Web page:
Prisoner B-3087 by Alan Gratz

Prisoner B-3087 - Alan Gratz
As I walked the empty streets of Podgórze, my chest felt heavy. I was overwhelmed with emotion. I hadn’t been gone long, and the last few years I had lived here had been a nightmare, but what I remembered wasn’t the snow shoveling and the shootings and the starvation. I remembered walking to the market with my mother. Visiting my father at work. Playing ball in the street with my friends. This neighborhood had been my home once, and it always would be, even after the “taint” of Jews had been scrubbed away.


Look, I don't cry to movies, books, songs, or whatever. That's not me. I can probably count the times I've really cried to a book on my fingers. I'm not heartless in any way. It's just that I don't cry. I wanted to when watching Bambi, Find Nemo, and other movies. But I rarely cry. Even when I was a little kid I didn't cry to movies. But, I remember in eight grade, when we learned about WWII and the holocaust, I would lie in bed each night one the days we learned about these two, and feel hollow. If I didn't feel hollow, I felt rage. If I didn't felt rage, I felt helpless. And, some nights, I'd cry. Ever since I can't read, see or hear about these events and not feel all these emotions all over.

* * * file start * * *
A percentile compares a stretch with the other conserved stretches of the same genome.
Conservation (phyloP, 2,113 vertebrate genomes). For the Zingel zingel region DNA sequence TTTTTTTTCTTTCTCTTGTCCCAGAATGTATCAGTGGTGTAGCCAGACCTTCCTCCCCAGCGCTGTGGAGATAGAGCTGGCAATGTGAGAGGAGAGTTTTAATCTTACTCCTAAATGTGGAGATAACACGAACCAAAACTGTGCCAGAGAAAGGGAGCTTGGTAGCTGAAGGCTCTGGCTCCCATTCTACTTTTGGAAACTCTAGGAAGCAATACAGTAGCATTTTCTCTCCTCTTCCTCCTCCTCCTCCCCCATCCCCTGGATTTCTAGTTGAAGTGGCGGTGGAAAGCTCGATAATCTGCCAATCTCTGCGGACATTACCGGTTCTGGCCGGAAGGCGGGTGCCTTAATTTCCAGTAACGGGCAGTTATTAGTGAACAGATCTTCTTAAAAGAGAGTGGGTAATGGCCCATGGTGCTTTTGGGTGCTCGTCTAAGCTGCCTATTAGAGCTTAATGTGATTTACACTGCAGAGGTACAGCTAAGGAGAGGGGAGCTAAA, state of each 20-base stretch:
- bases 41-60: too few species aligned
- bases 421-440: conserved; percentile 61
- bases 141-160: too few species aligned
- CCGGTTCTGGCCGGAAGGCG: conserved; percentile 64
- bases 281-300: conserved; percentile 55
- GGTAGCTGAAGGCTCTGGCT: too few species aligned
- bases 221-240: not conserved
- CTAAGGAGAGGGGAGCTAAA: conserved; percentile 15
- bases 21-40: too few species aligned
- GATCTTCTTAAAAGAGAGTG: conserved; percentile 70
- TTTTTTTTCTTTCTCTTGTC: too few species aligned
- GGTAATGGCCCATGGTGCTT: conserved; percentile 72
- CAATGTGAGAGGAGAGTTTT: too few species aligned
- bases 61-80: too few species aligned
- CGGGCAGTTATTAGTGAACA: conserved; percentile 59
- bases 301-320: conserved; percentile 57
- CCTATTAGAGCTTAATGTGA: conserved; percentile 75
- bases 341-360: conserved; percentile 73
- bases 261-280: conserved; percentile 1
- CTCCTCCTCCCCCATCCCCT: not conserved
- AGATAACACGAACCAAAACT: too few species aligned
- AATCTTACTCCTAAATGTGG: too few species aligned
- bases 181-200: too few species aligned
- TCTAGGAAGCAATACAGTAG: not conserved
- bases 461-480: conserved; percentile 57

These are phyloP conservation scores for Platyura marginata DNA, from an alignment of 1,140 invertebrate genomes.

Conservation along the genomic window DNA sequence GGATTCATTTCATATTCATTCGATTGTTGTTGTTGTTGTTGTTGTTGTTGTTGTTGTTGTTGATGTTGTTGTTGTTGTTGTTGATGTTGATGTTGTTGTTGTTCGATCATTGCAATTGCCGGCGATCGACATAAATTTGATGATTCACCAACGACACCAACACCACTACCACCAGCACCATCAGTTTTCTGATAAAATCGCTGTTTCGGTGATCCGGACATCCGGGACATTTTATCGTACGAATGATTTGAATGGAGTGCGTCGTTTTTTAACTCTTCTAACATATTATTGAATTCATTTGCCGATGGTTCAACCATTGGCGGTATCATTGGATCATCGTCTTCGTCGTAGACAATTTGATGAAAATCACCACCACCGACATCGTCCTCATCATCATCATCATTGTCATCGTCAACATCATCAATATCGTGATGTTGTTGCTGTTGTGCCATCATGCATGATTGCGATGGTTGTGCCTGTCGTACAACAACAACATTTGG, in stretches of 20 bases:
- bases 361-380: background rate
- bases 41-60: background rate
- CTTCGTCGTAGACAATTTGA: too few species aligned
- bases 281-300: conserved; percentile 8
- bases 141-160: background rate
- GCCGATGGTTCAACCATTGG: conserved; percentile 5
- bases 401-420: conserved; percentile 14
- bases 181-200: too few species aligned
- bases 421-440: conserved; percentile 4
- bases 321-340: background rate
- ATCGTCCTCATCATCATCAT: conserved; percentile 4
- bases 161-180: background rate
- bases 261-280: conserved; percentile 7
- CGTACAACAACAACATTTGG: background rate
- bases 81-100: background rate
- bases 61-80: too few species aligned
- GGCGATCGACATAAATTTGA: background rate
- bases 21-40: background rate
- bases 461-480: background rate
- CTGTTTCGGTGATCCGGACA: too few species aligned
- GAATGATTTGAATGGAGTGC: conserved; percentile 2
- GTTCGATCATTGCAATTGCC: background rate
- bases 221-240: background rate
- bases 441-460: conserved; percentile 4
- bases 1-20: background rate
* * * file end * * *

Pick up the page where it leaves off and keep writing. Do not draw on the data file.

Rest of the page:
Prisoner B-3087 was a very emotional read for me, as you understand. Our protagonist, Yanek, is only a boy when he's taken from his home in Polen, and he's already lost most of his family when it happens. Over the following years he's transported between 10 concentration camps, each worse than the other. There are different terrors in each of these. Officers, wives, other prisoners... there's something distinguishing each camp. And Yanek is determined to survive as the last of his family. That's it. He's supposed to survive. And we're brought along on his long, hard, terrifying journey. 

This story is written for younger young adults, and is therefore not much for the more horrendous details. I read another reviews saying Prisoner B-3087 is nothing out of the ordinar and that this story has been told before. Is it okay if I call bullshit on this one? Because yes, there are stories similar to this one. Maybe there's a reason for that too... But saying these stories are more or less all the same is like saying all depressed people feel the same. And, as someone who's been just that, I find such statement offensive. All of the stories, are to me, unique, because that's what humans are. We're unique. And even if there are similar stories as this one, they're still good. Well, terrible considering the topic, but you know, good books. Prisoner B-3087 offers insight on the treatment on the Jews/Polish, the town Yanek comes from, and his relations to the other prisoners. So no, this story is not "ordinary" and have "been told before". It's a story with great details and insight. Well worth reading!